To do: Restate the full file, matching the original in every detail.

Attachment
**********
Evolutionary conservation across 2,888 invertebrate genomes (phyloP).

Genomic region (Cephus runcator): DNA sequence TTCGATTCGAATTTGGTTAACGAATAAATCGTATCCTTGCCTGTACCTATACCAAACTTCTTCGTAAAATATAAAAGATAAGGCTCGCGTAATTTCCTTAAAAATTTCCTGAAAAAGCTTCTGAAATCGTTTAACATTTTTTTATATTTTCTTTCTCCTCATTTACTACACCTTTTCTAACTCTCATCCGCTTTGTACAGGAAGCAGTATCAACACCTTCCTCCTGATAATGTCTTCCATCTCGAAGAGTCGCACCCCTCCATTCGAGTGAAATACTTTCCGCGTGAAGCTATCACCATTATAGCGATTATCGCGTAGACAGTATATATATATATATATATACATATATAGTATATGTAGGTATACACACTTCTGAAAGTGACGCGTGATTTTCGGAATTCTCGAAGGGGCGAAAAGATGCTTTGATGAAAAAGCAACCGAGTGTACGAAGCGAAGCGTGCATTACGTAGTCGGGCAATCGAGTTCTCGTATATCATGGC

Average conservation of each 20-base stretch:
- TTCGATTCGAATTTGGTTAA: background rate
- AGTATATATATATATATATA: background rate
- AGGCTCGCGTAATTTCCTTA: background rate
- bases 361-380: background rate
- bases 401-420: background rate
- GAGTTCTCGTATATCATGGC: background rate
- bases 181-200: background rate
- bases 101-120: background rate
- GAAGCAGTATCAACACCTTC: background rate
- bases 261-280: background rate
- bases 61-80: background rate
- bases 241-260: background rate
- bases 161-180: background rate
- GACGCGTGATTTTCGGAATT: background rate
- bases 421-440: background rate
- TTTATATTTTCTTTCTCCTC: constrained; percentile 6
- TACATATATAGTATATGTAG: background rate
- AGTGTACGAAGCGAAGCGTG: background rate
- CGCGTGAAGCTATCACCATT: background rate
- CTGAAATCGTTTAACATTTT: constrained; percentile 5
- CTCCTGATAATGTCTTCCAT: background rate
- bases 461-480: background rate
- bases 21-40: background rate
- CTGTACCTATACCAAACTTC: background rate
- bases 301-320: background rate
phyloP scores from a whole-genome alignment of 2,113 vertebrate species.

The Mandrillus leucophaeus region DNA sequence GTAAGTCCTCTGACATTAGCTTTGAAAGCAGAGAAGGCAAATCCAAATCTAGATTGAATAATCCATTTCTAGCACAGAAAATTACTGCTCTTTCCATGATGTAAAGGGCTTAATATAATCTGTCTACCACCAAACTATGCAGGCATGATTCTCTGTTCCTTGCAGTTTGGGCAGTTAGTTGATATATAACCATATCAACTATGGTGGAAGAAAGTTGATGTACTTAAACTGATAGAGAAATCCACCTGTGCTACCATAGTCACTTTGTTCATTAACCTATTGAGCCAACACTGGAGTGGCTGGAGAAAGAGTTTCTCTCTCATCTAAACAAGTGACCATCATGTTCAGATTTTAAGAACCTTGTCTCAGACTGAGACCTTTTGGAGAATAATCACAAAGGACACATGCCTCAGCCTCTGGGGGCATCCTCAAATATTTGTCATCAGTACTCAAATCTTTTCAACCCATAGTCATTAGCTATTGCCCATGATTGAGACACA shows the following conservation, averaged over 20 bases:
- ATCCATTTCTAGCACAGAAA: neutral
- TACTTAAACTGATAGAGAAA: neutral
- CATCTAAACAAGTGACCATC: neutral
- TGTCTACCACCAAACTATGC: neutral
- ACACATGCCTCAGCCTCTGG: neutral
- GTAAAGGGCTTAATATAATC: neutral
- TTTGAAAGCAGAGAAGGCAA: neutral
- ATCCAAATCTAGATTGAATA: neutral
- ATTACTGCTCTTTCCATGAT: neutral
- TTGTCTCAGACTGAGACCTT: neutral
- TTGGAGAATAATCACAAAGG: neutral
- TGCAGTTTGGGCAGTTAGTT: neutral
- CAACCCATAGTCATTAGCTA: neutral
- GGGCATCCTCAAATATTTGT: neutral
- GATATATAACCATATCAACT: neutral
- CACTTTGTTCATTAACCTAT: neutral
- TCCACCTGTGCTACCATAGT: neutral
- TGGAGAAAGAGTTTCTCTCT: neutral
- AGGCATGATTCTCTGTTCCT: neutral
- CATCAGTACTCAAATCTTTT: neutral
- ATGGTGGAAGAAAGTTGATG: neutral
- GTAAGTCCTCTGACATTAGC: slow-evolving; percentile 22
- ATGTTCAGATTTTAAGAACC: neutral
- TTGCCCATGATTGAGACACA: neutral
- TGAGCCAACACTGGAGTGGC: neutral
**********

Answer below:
Evolutionary conservation across 2,888 invertebrate genomes (phyloP).

Genomic region (Cephus runcator): DNA sequence TTCGATTCGAATTTGGTTAACGAATAAATCGTATCCTTGCCTGTACCTATACCAAACTTCTTCGTAAAATATAAAAGATAAGGCTCGCGTAATTTCCTTAAAAATTTCCTGAAAAAGCTTCTGAAATCGTTTAACATTTTTTTATATTTTCTTTCTCCTCATTTACTACACCTTTTCTAACTCTCATCCGCTTTGTACAGGAAGCAGTATCAACACCTTCCTCCTGATAATGTCTTCCATCTCGAAGAGTCGCACCCCTCCATTCGAGTGAAATACTTTCCGCGTGAAGCTATCACCATTATAGCGATTATCGCGTAGACAGTATATATATATATATATATACATATATAGTATATGTAGGTATACACACTTCTGAAAGTGACGCGTGATTTTCGGAATTCTCGAAGGGGCGAAAAGATGCTTTGATGAAAAAGCAACCGAGTGTACGAAGCGAAGCGTGCATTACGTAGTCGGGCAATCGAGTTCTCGTATATCATGGC

Average conservation of each 20-base stretch:
- TTCGATTCGAATTTGGTTAA: background rate
- AGTATATATATATATATATA: background rate
- AGGCTCGCGTAATTTCCTTA: background rate
- bases 361-380: background rate
- bases 401-420: background rate
- GAGTTCTCGTATATCATGGC: background rate
- bases 181-200: background rate
- bases 101-120: background rate
- GAAGCAGTATCAACACCTTC: background rate
- bases 261-280: background rate
- bases 61-80: background rate
- bases 241-260: background rate
- bases 161-180: background rate
- GACGCGTGATTTTCGGAATT: background rate
- bases 421-440: background rate
- TTTATATTTTCTTTCTCCTC: constrained; percentile 6
- TACATATATAGTATATGTAG: background rate
- AGTGTACGAAGCGAAGCGTG: background rate
- CGCGTGAAGCTATCACCATT: background rate
- CTGAAATCGTTTAACATTTT: constrained; percentile 5
- CTCCTGATAATGTCTTCCAT: background rate
- bases 461-480: background rate
- bases 21-40: background rate
- CTGTACCTATACCAAACTTC: background rate
- bases 301-320: background rate
phyloP scores from a whole-genome alignment of 2,113 vertebrate species.

The Mandrillus leucophaeus region DNA sequence GTAAGTCCTCTGACATTAGCTTTGAAAGCAGAGAAGGCAAATCCAAATCTAGATTGAATAATCCATTTCTAGCACAGAAAATTACTGCTCTTTCCATGATGTAAAGGGCTTAATATAATCTGTCTACCACCAAACTATGCAGGCATGATTCTCTGTTCCTTGCAGTTTGGGCAGTTAGTTGATATATAACCATATCAACTATGGTGGAAGAAAGTTGATGTACTTAAACTGATAGAGAAATCCACCTGTGCTACCATAGTCACTTTGTTCATTAACCTATTGAGCCAACACTGGAGTGGCTGGAGAAAGAGTTTCTCTCTCATCTAAACAAGTGACCATCATGTTCAGATTTTAAGAACCTTGTCTCAGACTGAGACCTTTTGGAGAATAATCACAAAGGACACATGCCTCAGCCTCTGGGGGCATCCTCAAATATTTGTCATCAGTACTCAAATCTTTTCAACCCATAGTCATTAGCTATTGCCCATGATTGAGACACA shows the following conservation, averaged over 20 bases:
- ATCCATTTCTAGCACAGAAA: neutral
- TACTTAAACTGATAGAGAAA: neutral
- CATCTAAACAAGTGACCATC: neutral
- TGTCTACCACCAAACTATGC: neutral
- ACACATGCCTCAGCCTCTGG: neutral
- GTAAAGGGCTTAATATAATC: neutral
- TTTGAAAGCAGAGAAGGCAA: neutral
- ATCCAAATCTAGATTGAATA: neutral
- ATTACTGCTCTTTCCATGAT: neutral
- TTGTCTCAGACTGAGACCTT: neutral
- TTGGAGAATAATCACAAAGG: neutral
- TGCAGTTTGGGCAGTTAGTT: neutral
- CAACCCATAGTCATTAGCTA: neutral
- GGGCATCCTCAAATATTTGT: neutral
- GATATATAACCATATCAACT: neutral
- CACTTTGTTCATTAACCTAT: neutral
- TCCACCTGTGCTACCATAGT: neutral
- TGGAGAAAGAGTTTCTCTCT: neutral
- AGGCATGATTCTCTGTTCCT: neutral
- CATCAGTACTCAAATCTTTT: neutral
- ATGGTGGAAGAAAGTTGATG: neutral
- GTAAGTCCTCTGACATTAGC: slow-evolving; percentile 22
- ATGTTCAGATTTTAAGAACC: neutral
- TTGCCCATGATTGAGACACA: neutral
- TGAGCCAACACTGGAGTGGC: neutral